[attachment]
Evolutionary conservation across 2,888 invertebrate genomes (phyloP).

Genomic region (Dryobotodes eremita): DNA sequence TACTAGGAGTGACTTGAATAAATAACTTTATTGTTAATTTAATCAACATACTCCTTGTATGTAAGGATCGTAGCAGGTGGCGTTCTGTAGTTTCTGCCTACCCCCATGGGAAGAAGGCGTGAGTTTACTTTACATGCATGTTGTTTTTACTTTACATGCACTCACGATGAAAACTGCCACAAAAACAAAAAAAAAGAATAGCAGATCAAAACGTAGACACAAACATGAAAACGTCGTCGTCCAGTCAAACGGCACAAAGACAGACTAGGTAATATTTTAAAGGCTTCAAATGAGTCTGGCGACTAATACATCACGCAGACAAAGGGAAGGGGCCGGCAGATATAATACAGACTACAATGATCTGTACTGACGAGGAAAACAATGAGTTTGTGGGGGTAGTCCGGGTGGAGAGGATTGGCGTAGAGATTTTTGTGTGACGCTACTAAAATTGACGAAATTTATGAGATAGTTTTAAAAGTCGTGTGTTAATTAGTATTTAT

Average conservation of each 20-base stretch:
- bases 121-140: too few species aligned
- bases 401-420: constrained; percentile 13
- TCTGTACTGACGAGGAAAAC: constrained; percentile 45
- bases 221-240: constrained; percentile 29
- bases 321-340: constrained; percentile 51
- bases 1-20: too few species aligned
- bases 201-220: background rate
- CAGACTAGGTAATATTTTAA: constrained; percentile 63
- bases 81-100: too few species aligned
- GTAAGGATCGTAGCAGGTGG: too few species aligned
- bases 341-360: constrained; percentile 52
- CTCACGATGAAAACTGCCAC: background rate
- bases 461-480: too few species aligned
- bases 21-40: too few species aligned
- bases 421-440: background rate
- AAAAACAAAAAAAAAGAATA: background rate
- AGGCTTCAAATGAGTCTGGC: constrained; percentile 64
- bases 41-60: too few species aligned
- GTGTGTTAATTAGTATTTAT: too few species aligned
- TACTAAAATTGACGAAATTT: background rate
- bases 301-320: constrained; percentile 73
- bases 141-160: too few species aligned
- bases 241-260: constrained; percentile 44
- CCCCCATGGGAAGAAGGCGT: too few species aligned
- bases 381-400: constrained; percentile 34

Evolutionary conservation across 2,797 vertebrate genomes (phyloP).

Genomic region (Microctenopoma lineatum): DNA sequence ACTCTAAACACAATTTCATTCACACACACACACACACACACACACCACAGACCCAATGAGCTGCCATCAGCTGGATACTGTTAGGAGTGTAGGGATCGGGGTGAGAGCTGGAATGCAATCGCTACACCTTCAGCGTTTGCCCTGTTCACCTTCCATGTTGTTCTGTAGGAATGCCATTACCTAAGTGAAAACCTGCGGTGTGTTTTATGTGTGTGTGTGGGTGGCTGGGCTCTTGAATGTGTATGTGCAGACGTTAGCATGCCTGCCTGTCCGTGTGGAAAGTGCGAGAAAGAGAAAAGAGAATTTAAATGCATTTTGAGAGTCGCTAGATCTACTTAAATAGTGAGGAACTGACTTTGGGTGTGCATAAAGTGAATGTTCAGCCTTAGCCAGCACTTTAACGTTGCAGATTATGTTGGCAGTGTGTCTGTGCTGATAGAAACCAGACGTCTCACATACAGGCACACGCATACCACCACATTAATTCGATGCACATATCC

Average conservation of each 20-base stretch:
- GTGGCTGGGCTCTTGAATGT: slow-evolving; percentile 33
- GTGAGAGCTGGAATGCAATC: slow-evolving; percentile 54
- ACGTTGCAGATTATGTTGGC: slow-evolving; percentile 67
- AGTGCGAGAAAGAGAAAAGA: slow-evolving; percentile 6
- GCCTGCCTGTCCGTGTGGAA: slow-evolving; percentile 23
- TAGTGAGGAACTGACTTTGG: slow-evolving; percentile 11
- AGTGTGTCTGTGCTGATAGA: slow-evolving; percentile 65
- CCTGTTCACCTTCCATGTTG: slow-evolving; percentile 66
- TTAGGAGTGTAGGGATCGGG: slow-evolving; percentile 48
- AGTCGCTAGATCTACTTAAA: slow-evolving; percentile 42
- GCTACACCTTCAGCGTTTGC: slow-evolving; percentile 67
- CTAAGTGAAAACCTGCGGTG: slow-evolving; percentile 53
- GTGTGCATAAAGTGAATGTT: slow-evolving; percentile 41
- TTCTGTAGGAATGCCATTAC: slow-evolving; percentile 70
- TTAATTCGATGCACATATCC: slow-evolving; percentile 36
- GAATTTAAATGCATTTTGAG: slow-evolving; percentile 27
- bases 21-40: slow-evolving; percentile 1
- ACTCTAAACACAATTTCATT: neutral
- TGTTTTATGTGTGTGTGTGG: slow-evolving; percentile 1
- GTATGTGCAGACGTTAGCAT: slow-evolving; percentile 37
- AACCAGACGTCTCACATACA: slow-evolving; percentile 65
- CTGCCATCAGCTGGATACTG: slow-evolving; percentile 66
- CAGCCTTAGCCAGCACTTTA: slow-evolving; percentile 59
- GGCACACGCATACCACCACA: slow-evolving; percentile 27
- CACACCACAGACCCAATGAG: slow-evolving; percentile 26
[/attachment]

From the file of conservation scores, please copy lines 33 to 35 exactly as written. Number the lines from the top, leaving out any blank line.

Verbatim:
- GTGAGAGCTGGAATGCAATC: slow-evolving; percentile 54
- ACGTTGCAGATTATGTTGGC: slow-evolving; percentile 67
- AGTGCGAGAAAGAGAAAAGA: slow-evolving; percentile 6